Next Week Messenger Probe Will Become First Craft To Orbit Mercury
NASA’s intrepid Mercury observer, the Messenger satellite, is about to become the first spacecraft ever to orbit the first planet. … Continued
NASA’s intrepid Mercury observer, the Messenger satellite, is about to become the first spacecraft ever to orbit the first planet. The probe, which has already flown past the planet three times, will fire its thrusters March 17 so it can enter orbit and embark on a year-long science mission. Scientists hope the probe will explain several mysteries of Mercury’s past.
When it enters orbit, Messenger will be 96.35 million miles from Earth, according to NASA.
NASA’s Messenger teams have spent six years readying for this moment, sending their probe on flybys of Earth, Venus and Mercury in the first mission to the inner solar system in 30 years.
In the past two years, Messenger has already uncovered plenty of Mercury’s secrets, including never-before-seen pictures of the planet’s surface. The probe also discovered that Mercury has a very thin atmosphere, and found evidence that its magnetic field seems to be produced by a core of molten iron. Mercury’s volcanic past had been a topic of debate since the Mariner 10 probe flew past in the 1970s.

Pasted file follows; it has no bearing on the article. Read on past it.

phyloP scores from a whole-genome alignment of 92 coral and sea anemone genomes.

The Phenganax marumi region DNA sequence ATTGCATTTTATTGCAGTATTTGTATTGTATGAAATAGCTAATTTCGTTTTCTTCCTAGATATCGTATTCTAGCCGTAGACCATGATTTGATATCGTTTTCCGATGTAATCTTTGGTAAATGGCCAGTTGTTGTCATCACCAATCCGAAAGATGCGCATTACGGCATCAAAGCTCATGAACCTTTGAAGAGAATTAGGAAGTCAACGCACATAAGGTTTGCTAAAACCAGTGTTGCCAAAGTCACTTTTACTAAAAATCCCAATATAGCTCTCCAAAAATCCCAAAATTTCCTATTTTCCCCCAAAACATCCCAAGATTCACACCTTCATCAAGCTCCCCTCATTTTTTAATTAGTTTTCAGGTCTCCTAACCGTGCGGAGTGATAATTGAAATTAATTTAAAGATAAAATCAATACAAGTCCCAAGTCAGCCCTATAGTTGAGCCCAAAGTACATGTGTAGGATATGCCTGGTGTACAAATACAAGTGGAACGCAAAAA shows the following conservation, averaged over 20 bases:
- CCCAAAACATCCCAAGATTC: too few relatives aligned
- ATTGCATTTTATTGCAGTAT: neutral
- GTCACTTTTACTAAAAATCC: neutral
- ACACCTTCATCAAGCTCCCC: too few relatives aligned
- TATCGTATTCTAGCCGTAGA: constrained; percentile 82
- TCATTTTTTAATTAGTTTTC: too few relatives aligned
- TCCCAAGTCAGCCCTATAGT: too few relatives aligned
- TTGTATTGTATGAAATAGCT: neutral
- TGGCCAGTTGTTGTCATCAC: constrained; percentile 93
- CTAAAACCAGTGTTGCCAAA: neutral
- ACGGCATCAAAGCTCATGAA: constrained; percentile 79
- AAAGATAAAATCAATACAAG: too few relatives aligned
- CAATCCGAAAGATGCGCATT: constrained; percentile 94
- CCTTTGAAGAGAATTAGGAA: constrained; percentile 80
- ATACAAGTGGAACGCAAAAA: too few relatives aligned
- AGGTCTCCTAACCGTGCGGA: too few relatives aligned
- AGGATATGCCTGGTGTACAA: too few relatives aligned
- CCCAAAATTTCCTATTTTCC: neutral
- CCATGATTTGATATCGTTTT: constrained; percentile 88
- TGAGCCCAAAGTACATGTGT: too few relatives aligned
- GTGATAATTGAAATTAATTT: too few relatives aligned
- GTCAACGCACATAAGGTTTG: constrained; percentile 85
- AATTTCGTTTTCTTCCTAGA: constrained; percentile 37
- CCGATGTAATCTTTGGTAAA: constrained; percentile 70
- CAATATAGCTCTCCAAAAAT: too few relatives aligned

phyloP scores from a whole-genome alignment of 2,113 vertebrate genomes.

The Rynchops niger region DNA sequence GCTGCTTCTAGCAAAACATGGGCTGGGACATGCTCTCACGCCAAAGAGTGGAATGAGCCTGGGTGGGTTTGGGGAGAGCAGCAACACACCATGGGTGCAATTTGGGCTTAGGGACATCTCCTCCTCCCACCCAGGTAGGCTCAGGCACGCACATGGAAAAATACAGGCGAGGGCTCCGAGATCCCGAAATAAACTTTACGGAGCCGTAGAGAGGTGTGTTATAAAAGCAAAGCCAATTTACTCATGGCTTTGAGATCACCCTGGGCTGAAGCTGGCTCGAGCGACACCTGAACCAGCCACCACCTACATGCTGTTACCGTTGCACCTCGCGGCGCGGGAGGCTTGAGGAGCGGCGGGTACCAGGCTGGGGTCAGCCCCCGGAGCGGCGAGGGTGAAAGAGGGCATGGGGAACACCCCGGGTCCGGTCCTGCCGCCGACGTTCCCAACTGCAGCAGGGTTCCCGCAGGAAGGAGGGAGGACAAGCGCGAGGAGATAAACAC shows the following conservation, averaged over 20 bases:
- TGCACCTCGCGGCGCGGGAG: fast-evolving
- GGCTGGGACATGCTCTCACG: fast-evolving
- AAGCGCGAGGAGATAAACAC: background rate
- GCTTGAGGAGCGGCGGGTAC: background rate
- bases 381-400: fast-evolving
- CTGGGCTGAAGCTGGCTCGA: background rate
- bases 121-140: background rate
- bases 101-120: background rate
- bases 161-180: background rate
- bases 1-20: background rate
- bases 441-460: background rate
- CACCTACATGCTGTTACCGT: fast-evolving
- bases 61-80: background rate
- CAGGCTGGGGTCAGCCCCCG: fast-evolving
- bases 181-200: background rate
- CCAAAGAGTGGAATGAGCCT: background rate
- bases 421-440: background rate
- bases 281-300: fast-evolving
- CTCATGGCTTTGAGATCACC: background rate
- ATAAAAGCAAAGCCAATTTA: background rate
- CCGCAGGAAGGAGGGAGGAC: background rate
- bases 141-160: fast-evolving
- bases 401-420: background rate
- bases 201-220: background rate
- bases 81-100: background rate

Lots of this data has been incorporated into a Google Earth model of Mercury, which you can learn to use here.
During the year-long orbit, seven science instruments on board will help scientists determine the composition of the planet’s surface. Messenger is outfitted with special shields to help it withstand scorching solar heat — it will be just 28.67 million miles from the sun, which will shine 11 times brighter at Mercury than it does on Earth. Despite its thermal requirements, it’s made of lightweight material, so the small planet’s gravitational pull will be able to pull it into orbit.
Its name stands for MErcury Surface, Space ENvironment, GEochemistry, and Ranging, and is a nod to the duties of the Roman god for which the planet is named.
The insertion burn will use up 31 percent of the fuel Messenger brought to space. Before it could fire its engines, several heaters had to turn on to warm the fuel and bring it to the right pressure — like pre-heating a diesel engine in the winter.
Messenger’s principal investigator, Sean Solomon, of the Carnegie Institution in Washington, said the teams were ready for the insertion burn.
“Orbit insertion is the last hurdle to a new game level, operation of the first spacecraft in orbit about the solar system’s innermost planet,” he said.